KEEP YOUR PLANTS HEALTHY
Plants that have their needs met (nutrients, water, a healthy ecosystem, etc.) are better at repelling pests. When the plants have what they need, they begin to produce their own organic pesticides. These are compounds that either prevent easy digestion, they are fully toxic, make them taste bad, or act as deterrents to pests. Here are some key ways to keep plants healthy:
1. Build Healthy soil
Growing splendid plants always starts with soil. If you have dead soil because you killed every living thing but your plant, the plant will not thrive. Each year you will have to add more and more fertilizer to get the same results. Building your soil takes time but if you stop tilling and start adding compost your soil becomes healthy over time.
Healthy soil = healthy plants.
Mulch helps protect and build soil, and so do compost and compost tea, actively aerated or not. These add nutrients and micro-organisms to the soil. Micro-organisms are important because they make nutrients “bio-available” to plants, breaking indigestible compounds down into nutrients the plants can use, while helping to build a healthy soil structure that keeps nutrients from washing away in the rain.
Building soil helps to create a pest free garden.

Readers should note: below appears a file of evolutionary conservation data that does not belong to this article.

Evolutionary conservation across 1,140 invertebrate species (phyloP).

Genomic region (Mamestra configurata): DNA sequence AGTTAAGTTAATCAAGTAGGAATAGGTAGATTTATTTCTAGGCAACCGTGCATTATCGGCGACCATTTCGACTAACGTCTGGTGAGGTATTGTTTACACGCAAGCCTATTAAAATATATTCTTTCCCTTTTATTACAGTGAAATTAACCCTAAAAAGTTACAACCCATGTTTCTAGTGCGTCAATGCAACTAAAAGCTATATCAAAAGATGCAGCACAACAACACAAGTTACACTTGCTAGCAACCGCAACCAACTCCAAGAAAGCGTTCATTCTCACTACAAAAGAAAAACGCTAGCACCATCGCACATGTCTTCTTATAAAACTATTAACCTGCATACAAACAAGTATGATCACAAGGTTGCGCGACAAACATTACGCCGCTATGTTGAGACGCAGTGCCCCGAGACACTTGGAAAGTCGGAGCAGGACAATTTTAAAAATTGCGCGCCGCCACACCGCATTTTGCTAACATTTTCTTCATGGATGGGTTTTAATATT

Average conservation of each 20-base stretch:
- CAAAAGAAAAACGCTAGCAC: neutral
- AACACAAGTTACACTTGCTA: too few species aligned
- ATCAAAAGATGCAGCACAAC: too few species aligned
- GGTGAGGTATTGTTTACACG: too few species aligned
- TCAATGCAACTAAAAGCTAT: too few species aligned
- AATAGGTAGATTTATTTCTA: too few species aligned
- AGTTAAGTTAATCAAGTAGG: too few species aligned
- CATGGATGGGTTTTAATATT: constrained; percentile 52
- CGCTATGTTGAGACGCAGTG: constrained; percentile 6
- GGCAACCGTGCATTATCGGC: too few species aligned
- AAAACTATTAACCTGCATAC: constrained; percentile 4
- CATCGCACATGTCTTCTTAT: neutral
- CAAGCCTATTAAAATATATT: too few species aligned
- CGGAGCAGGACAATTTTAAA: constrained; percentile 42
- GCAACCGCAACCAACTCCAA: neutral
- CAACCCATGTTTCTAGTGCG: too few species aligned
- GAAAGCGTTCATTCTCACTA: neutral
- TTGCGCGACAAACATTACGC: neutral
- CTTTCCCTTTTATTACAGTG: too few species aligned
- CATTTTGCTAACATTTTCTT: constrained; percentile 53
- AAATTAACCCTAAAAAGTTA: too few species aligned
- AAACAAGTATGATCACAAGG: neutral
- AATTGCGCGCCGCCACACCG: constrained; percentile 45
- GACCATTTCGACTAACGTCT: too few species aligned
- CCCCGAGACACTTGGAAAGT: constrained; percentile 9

Add beneficial nematodes to the soil
2. Increase Soil Organic Matter
Mulch, compost, and the resultant micro-organisms will help to build the soil organic matter, which becomes a teeming-with-life underground ecosystem that feeds the plants and keeps them healthy while also dramatically increasing the soil’s water holding capacity. Other ways to increase organic matter are to plant mulch crops and periodically cut them and toss them onto the soil (e.g. comfrey, alder trees), and to plant “green manure” crops (e.g. alfalfa, rye, buckwheat), prior to planting, and then cutting them and working them into the soil a little (mixing the top layers of soil as little as possible with the lower layers).
- Do not compost the effected plant debris
- Dispose of infested plants
3. Rotate the crops
Don’t make it easy for the pests to find your plants by planting the same plants in the same spots year after year. Here is a simple order for rotating crops – legumes, leaf, fruit, roots. No one is perfect, do not keep it totally, just try to not plant the same thing in the same spot year after year.
4. Use Mulch
Mulch, which should be at least 4-6 inches thick, not only provides a habitat for allies like ground beetles, it also slows down water evaporation, breaks down into nutrients and protects the micro-organisms in the soil from the harsh sun, wind, and rain, while preventing soil erosion. You can mulch with leaves (but not from black walnuts), straw (seedless!), or wood chips (ideally not acidic ones like cedar), for example.